|The Gospel as a Rule of Life|
|Pope Benedict XVI
Pope Benedict XVI's invitation to the Franciscan Family
On Saturday, 18 April , in the courtyard of the Papal Summer Residence at Castel Gandolfo, the Holy Father spoke to the Franciscans who had been taking part in the Franciscans' International "Chapter of Mats 2009", in Assisi, Umbria.
The Chapter's name goes back to 1221 when St. Francis summoned more than 3,000 friars to the Portiuncula Chapel in Assisi for a general meeting or chapter. Since the little town could not accommodate so many, the friars stayed in huts and slept on straw mats. The 2009 Chapter was celebrated on the 800th anniversary of the formal founding of the Franciscan Order when St. Francis presented his Rule to Pope Innocent III for approval.
Fr. José Rodríguez Carballo, Minister General of the Friars Minor, acting President at the Conference of Ministers General of the First Franciscan Order and of the Third Order Regular, opened the Audience with a tribute to the Pope. The following is a translation of the Pope's Address to the Franciscans, which was given in Italian.
Dear Brothers and Sisters of the Franciscan Family,
I welcome you with great joy at this happy and historical event which has gathered you: the eighth centenary of the approval of the "Protorule" of St. Francis by Pope Innocent III.
Eight hundred years have passed and that dozen Friars has become a multitude, scattered across every part of the world and today here, is worthily represented by you.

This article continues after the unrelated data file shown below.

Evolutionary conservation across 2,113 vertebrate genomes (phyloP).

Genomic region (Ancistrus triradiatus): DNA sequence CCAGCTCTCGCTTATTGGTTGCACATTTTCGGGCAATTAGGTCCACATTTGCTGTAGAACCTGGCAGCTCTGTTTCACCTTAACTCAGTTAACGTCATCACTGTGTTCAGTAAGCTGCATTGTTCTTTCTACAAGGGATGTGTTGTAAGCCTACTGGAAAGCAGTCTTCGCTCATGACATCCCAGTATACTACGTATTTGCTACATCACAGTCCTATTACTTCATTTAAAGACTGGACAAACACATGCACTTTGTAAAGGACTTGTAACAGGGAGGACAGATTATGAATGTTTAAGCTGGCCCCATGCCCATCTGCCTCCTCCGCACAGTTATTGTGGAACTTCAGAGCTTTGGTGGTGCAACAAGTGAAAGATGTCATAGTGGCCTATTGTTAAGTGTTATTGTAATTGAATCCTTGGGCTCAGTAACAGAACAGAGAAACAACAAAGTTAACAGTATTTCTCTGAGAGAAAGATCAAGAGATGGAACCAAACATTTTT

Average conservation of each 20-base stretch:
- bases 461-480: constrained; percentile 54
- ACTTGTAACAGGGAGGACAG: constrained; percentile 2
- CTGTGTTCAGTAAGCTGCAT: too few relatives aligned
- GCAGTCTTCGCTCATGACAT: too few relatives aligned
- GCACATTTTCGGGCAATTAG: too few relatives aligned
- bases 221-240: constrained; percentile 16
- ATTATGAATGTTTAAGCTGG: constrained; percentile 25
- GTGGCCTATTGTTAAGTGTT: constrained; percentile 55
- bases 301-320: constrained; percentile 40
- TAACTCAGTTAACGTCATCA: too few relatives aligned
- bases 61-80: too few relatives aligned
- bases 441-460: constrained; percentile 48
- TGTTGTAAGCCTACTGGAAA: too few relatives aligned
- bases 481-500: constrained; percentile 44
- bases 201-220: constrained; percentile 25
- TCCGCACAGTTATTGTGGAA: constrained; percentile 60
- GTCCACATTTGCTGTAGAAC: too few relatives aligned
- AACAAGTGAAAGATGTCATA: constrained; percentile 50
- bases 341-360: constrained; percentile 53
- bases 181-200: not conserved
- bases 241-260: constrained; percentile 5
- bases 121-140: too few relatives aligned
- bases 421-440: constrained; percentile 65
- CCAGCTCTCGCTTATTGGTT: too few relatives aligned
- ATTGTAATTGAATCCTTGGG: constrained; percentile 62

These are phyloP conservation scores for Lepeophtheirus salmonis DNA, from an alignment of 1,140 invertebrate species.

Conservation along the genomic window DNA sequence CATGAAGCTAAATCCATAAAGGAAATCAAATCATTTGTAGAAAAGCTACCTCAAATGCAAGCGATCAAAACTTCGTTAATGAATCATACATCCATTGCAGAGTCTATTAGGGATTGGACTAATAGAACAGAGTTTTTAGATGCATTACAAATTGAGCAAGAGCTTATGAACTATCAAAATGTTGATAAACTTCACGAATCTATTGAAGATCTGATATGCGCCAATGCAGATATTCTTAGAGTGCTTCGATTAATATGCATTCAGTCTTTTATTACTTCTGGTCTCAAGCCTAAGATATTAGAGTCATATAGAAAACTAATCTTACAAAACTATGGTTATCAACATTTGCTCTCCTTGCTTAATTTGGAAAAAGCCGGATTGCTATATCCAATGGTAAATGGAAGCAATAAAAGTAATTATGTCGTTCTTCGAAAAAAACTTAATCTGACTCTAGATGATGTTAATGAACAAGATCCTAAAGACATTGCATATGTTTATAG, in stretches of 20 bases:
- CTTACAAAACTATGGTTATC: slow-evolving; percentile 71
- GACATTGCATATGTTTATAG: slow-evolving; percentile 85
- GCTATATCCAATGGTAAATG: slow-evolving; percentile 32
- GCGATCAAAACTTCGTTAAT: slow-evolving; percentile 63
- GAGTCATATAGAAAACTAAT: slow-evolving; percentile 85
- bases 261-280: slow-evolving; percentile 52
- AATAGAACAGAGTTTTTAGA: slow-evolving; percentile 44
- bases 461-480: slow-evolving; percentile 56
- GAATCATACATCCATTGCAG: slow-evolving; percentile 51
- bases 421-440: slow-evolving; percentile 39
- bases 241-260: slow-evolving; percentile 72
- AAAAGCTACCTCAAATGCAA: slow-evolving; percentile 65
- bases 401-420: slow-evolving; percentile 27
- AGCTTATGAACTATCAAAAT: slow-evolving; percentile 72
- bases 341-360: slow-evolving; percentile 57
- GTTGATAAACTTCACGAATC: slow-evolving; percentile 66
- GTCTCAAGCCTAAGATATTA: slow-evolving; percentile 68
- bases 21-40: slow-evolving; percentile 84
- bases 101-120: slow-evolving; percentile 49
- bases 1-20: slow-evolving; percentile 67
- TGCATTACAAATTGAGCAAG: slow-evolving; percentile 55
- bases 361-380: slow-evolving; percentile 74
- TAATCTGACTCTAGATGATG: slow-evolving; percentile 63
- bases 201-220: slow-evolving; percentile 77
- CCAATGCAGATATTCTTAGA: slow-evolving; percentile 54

In the past few days you have been meeting in Assisi for what you have chosen to call the "Chapter of Mats", to recall your origins. And at the end of this extraordinary experience you have come together to see the "Lord Pope", as your Seraphic Founder would have said.
I greet you all with affection: the Friars Minor of the Three Obediences, led by their respective Minister General, among whom I thank Fr. José Rodríguez Carballo for his courteous words; the members of the Third Order, with their Minister General; the Franciscan women religious and the members of the Franciscan Secular Institutes; and, knowing that they are present in spirit, the Poor Clares who constitute the "Second Order".
I am glad to welcome several Franciscan Bishops; and in particular I greet Bishop Domenico Sorrentino of Assisi who represents the Church of Assisi, the native region of Francis and Clare and, spiritually, of all Franciscans. We know how important for Francis was his relationship with Guido, the Bishop of Assisi in that period, who recognized his charism and supported him.